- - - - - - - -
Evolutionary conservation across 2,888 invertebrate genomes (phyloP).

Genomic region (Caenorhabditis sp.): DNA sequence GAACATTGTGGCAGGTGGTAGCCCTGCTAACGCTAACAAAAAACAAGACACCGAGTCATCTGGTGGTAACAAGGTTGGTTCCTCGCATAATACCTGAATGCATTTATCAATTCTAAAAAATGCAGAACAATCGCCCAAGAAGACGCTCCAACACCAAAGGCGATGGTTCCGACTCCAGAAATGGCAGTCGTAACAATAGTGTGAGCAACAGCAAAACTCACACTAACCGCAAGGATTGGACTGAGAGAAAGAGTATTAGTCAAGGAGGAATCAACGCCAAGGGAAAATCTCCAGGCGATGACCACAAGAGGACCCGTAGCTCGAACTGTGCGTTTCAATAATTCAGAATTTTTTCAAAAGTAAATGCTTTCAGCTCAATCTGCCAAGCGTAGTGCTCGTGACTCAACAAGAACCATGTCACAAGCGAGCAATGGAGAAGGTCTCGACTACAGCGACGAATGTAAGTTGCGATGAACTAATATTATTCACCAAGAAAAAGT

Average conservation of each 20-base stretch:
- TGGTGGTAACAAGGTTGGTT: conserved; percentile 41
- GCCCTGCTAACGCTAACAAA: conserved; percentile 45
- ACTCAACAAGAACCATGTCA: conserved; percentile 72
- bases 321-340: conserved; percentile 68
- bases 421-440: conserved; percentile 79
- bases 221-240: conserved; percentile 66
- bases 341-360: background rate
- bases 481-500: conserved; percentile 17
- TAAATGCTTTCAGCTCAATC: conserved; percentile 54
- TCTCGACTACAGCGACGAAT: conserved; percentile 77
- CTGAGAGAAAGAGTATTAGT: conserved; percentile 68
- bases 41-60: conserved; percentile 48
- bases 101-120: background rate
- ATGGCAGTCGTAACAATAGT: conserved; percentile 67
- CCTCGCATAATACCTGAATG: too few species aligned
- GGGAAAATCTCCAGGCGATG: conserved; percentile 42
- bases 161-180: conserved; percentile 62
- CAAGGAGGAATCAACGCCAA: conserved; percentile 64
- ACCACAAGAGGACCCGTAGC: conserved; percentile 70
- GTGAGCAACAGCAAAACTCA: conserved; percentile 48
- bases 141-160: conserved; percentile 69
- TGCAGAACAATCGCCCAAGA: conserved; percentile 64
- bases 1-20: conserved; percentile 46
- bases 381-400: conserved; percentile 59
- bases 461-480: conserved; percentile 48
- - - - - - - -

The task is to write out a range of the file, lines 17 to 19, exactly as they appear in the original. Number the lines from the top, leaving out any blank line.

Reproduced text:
- ATGGCAGTCGTAACAATAGT: conserved; percentile 67
- CCTCGCATAATACCTGAATG: too few species aligned
- GGGAAAATCTCCAGGCGATG: conserved; percentile 42